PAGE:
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  1. #1
    Mr Slave Senior whooping_a_panda's Avatar
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    What are kernel headers?

    so i've been playing with a gentoo install to a good deal of success too! i'm trying to get a usb wifi dongle working right that has drivers, but the drivers were done in the 2.6.10-20 range of kernels. a few sites suggest installing the proper kernel headers and i did find how to emerge them through portage.

    but what the heck are they?

  2. #2
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    Quote Originally Posted by whooping_a_panda View Post
    so i've been playing with a gentoo install to a good deal of success too! i'm trying to get a usb wifi dongle working right that has drivers, but the drivers were done in the 2.6.10-20 range of kernels. a few sites suggest installing the proper kernel headers and i did find how to emerge them through portage.

    but what the heck are they?
    Going ultra-basic, kernel headers are roadmaps to some of the internals of the kernel. Other software (drivers/etc) can use those roadmaps to get where they need to go in the kernel.

    Think about it like a subway system..

    Without a map of the subway system and the times that trains get to stations, you're pretty much hosed to get from point A to point B using the subway. With that stuff, you can pretty much know what trains to take when. You don't have to know how a train works, what the trains are made of, what the tracks are made of, etc. All you have to know is how to get on the train, which station to get on, and when to get on.

    You're probably being told to get kernel headers to compile drivers for the kernel. Those drivers have to know how to interface to certain parts of the kernel. They can guess, but getting the headers (the roadmap) can help if there are issues.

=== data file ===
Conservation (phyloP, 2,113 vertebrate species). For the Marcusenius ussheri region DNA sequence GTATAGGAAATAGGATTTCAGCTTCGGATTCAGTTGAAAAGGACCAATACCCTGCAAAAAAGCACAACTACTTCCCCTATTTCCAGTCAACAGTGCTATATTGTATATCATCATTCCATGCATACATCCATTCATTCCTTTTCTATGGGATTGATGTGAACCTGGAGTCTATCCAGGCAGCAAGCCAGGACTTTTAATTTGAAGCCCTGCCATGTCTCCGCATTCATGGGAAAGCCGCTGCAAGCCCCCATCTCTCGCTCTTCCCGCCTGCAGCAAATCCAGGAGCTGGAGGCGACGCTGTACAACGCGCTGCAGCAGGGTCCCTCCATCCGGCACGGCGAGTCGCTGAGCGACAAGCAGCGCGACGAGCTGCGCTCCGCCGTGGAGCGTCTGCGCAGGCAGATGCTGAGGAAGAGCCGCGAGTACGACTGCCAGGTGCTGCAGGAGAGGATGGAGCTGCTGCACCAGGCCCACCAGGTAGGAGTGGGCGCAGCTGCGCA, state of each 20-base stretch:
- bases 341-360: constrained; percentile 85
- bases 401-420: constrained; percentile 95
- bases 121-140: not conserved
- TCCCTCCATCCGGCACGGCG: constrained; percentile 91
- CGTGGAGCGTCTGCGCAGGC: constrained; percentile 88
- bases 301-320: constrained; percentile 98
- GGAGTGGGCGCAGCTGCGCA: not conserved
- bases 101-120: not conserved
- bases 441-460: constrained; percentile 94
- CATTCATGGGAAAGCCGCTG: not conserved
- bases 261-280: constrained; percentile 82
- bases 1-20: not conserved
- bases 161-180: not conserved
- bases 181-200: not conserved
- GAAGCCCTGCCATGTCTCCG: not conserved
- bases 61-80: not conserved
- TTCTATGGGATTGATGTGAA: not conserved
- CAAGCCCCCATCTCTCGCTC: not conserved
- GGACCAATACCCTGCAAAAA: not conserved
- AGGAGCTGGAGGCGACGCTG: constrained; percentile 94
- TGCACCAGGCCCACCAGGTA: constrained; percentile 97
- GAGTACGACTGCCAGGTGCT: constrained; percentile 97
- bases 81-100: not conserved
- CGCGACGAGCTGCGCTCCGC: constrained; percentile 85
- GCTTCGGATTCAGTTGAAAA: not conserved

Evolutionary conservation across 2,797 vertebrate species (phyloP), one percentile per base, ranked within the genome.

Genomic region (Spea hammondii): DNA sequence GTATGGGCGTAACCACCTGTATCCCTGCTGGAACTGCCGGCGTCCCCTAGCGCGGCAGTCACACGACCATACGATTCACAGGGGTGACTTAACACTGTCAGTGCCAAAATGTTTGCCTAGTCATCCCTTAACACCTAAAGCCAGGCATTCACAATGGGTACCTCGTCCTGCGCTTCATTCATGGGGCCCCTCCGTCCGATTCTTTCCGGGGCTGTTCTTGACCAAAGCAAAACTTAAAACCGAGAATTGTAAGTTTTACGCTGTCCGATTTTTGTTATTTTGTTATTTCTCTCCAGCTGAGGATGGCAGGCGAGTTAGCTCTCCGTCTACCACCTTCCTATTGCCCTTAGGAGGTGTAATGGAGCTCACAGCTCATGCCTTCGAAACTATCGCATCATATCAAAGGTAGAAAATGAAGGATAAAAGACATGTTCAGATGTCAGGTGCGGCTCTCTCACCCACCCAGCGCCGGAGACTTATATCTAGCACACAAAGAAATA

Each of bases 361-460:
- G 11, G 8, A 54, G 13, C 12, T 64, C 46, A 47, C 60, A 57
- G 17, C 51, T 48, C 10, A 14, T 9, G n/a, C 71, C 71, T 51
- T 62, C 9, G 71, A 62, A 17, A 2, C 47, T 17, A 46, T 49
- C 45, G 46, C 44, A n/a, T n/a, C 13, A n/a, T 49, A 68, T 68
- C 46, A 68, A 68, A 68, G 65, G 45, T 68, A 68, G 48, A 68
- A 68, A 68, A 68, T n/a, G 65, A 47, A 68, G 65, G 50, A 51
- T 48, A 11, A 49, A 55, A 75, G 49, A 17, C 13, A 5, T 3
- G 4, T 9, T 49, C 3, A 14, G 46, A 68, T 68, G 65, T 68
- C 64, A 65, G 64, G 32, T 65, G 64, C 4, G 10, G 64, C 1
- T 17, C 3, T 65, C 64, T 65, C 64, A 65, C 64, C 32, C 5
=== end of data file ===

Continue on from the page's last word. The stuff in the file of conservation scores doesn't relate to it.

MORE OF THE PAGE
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  3. #3
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    The headers are all of the .h files associated for the kernel. In gentoo you can't just pull in the headers. You'd have to pull in then entire source, but that won't work because the newer kernel will reject a module built for the older kernel.

    What usb dongle are you trying to get? There might be a new kernel driver for it?
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  4. #4
    Mr Slave Senior whooping_a_panda's Avatar
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    its a d-link dwl-g122 based on a ralink 2570 chipset. been trying to get this driver to work as it supports some nifty features i'd like to learn how to play with. but it fails the make, which makes sense to me now as to why the kernel headers were suggested at other forums i've read. i would be open to just starting with a working fix, but i haven't really tried hard to get just anything to work yet.

    gentoo specifics aside would the header files for a particular kernel version match or is it standard practice to install say 2.6.19 headers onto a 2.6.32 kernel? i only ask because as i was looking through portage it seems not every kernel has headers available to it (through portage at least). my 2.6.32 is not listed for instance.

    http://www.gentoo-portage.com/sys-kernel/linux-headers

  5. #5
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    No you would want to have the particular kernel version. I don't know but my theory has always been the linux-headers package is not always up todate because gentoo expects the defacto is to just have the whole sources.

    It seem a few things:
    1) There is support in the kernel for your card, under device drivers -> wireless lan -> ralink driver support . I'm not sure if this driver supports the features you are looking for or not?
    2) The website you linked says version 1.6.4 adds support for kernel 2.6.29. While that kernel is getting old, it's more up to date then 2.6.20. Maybe you can go with that version?
    Last edited by Shelnutt2; 06-30-10 at 10:43 PM.
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  6. #6